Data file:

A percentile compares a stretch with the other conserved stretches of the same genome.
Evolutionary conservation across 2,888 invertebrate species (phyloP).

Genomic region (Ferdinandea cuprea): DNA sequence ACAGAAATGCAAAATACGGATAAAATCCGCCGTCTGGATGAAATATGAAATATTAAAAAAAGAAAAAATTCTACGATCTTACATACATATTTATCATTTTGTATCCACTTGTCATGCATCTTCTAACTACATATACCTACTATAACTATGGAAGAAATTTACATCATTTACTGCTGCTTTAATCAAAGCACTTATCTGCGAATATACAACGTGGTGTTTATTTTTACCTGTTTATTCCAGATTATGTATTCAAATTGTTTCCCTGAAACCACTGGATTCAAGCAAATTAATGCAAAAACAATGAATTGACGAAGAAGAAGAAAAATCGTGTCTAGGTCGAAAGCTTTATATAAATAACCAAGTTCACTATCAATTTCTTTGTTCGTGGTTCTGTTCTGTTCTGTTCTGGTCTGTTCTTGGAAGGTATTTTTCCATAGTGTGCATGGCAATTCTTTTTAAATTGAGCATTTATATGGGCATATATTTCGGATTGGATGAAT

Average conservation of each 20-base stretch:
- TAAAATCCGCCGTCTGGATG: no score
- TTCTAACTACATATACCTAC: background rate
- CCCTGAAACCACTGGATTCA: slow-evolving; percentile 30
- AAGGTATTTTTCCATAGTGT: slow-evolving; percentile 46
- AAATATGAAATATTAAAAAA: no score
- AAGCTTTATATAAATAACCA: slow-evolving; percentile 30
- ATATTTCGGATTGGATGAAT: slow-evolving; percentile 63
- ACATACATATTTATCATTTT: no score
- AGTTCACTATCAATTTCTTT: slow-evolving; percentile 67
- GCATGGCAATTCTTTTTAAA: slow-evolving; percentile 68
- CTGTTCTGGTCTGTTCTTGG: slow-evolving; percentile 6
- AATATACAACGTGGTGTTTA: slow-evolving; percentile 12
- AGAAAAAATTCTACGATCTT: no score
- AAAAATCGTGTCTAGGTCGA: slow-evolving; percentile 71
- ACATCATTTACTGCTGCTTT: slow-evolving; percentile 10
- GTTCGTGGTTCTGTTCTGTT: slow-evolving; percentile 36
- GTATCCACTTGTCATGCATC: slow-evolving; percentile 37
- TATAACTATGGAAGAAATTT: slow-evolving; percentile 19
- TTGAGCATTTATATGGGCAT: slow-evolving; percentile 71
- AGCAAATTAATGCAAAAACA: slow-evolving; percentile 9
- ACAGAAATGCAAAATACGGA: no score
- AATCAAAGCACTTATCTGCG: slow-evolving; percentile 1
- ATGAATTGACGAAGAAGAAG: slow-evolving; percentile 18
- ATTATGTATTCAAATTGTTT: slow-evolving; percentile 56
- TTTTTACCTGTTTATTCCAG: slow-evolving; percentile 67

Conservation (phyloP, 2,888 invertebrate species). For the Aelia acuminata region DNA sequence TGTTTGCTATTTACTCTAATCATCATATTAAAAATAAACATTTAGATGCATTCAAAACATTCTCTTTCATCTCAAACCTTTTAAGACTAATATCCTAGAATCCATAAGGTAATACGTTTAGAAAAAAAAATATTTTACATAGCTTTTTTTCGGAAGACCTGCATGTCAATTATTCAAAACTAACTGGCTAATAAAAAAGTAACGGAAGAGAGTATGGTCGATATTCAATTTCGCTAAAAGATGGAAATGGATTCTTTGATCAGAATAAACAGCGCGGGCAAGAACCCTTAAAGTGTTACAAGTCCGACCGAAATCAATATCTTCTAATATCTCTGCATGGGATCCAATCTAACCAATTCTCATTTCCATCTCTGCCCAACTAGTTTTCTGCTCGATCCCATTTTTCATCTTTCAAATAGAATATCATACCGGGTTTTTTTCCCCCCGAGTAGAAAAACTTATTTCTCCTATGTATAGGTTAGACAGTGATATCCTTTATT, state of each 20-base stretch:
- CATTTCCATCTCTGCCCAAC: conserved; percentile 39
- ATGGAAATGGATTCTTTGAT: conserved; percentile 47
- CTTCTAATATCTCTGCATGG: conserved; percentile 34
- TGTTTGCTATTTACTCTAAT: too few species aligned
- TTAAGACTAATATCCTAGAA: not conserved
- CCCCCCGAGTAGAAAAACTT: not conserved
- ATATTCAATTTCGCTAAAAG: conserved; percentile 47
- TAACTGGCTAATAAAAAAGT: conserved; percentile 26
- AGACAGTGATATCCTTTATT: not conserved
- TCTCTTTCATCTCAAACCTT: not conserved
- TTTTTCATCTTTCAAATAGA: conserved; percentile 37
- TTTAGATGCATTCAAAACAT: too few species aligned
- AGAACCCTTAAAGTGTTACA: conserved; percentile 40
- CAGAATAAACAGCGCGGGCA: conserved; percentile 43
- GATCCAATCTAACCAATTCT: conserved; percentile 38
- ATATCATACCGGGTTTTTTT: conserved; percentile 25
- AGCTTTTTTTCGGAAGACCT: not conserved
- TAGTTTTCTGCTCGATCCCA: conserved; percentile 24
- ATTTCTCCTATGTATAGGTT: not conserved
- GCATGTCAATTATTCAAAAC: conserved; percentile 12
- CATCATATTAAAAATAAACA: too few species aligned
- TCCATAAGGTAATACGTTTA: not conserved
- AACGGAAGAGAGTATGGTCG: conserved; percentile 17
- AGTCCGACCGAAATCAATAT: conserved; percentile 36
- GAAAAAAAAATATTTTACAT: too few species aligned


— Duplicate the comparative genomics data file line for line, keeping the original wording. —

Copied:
A percentile compares a stretch with the other conserved stretches of the same genome.
Evolutionary conservation across 2,888 invertebrate species (phyloP).

Genomic region (Ferdinandea cuprea): DNA sequence ACAGAAATGCAAAATACGGATAAAATCCGCCGTCTGGATGAAATATGAAATATTAAAAAAAGAAAAAATTCTACGATCTTACATACATATTTATCATTTTGTATCCACTTGTCATGCATCTTCTAACTACATATACCTACTATAACTATGGAAGAAATTTACATCATTTACTGCTGCTTTAATCAAAGCACTTATCTGCGAATATACAACGTGGTGTTTATTTTTACCTGTTTATTCCAGATTATGTATTCAAATTGTTTCCCTGAAACCACTGGATTCAAGCAAATTAATGCAAAAACAATGAATTGACGAAGAAGAAGAAAAATCGTGTCTAGGTCGAAAGCTTTATATAAATAACCAAGTTCACTATCAATTTCTTTGTTCGTGGTTCTGTTCTGTTCTGTTCTGGTCTGTTCTTGGAAGGTATTTTTCCATAGTGTGCATGGCAATTCTTTTTAAATTGAGCATTTATATGGGCATATATTTCGGATTGGATGAAT

Average conservation of each 20-base stretch:
- TAAAATCCGCCGTCTGGATG: no score
- TTCTAACTACATATACCTAC: background rate
- CCCTGAAACCACTGGATTCA: slow-evolving; percentile 30
- AAGGTATTTTTCCATAGTGT: slow-evolving; percentile 46
- AAATATGAAATATTAAAAAA: no score
- AAGCTTTATATAAATAACCA: slow-evolving; percentile 30
- ATATTTCGGATTGGATGAAT: slow-evolving; percentile 63
- ACATACATATTTATCATTTT: no score
- AGTTCACTATCAATTTCTTT: slow-evolving; percentile 67
- GCATGGCAATTCTTTTTAAA: slow-evolving; percentile 68
- CTGTTCTGGTCTGTTCTTGG: slow-evolving; percentile 6
- AATATACAACGTGGTGTTTA: slow-evolving; percentile 12
- AGAAAAAATTCTACGATCTT: no score
- AAAAATCGTGTCTAGGTCGA: slow-evolving; percentile 71
- ACATCATTTACTGCTGCTTT: slow-evolving; percentile 10
- GTTCGTGGTTCTGTTCTGTT: slow-evolving; percentile 36
- GTATCCACTTGTCATGCATC: slow-evolving; percentile 37
- TATAACTATGGAAGAAATTT: slow-evolving; percentile 19
- TTGAGCATTTATATGGGCAT: slow-evolving; percentile 71
- AGCAAATTAATGCAAAAACA: slow-evolving; percentile 9
- ACAGAAATGCAAAATACGGA: no score
- AATCAAAGCACTTATCTGCG: slow-evolving; percentile 1
- ATGAATTGACGAAGAAGAAG: slow-evolving; percentile 18
- ATTATGTATTCAAATTGTTT: slow-evolving; percentile 56
- TTTTTACCTGTTTATTCCAG: slow-evolving; percentile 67

Conservation (phyloP, 2,888 invertebrate species). For the Aelia acuminata region DNA sequence TGTTTGCTATTTACTCTAATCATCATATTAAAAATAAACATTTAGATGCATTCAAAACATTCTCTTTCATCTCAAACCTTTTAAGACTAATATCCTAGAATCCATAAGGTAATACGTTTAGAAAAAAAAATATTTTACATAGCTTTTTTTCGGAAGACCTGCATGTCAATTATTCAAAACTAACTGGCTAATAAAAAAGTAACGGAAGAGAGTATGGTCGATATTCAATTTCGCTAAAAGATGGAAATGGATTCTTTGATCAGAATAAACAGCGCGGGCAAGAACCCTTAAAGTGTTACAAGTCCGACCGAAATCAATATCTTCTAATATCTCTGCATGGGATCCAATCTAACCAATTCTCATTTCCATCTCTGCCCAACTAGTTTTCTGCTCGATCCCATTTTTCATCTTTCAAATAGAATATCATACCGGGTTTTTTTCCCCCCGAGTAGAAAAACTTATTTCTCCTATGTATAGGTTAGACAGTGATATCCTTTATT, state of each 20-base stretch:
- CATTTCCATCTCTGCCCAAC: conserved; percentile 39
- ATGGAAATGGATTCTTTGAT: conserved; percentile 47
- CTTCTAATATCTCTGCATGG: conserved; percentile 34
- TGTTTGCTATTTACTCTAAT: too few species aligned
- TTAAGACTAATATCCTAGAA: not conserved
- CCCCCCGAGTAGAAAAACTT: not conserved
- ATATTCAATTTCGCTAAAAG: conserved; percentile 47
- TAACTGGCTAATAAAAAAGT: conserved; percentile 26
- AGACAGTGATATCCTTTATT: not conserved
- TCTCTTTCATCTCAAACCTT: not conserved
- TTTTTCATCTTTCAAATAGA: conserved; percentile 37
- TTTAGATGCATTCAAAACAT: too few species aligned
- AGAACCCTTAAAGTGTTACA: conserved; percentile 40
- CAGAATAAACAGCGCGGGCA: conserved; percentile 43
- GATCCAATCTAACCAATTCT: conserved; percentile 38
- ATATCATACCGGGTTTTTTT: conserved; percentile 25
- AGCTTTTTTTCGGAAGACCT: not conserved
- TAGTTTTCTGCTCGATCCCA: conserved; percentile 24
- ATTTCTCCTATGTATAGGTT: not conserved
- GCATGTCAATTATTCAAAAC: conserved; percentile 12
- CATCATATTAAAAATAAACA: too few species aligned
- TCCATAAGGTAATACGTTTA: not conserved
- AACGGAAGAGAGTATGGTCG: conserved; percentile 17
- AGTCCGACCGAAATCAATAT: conserved; percentile 36
- GAAAAAAAAATATTTTACAT: too few species aligned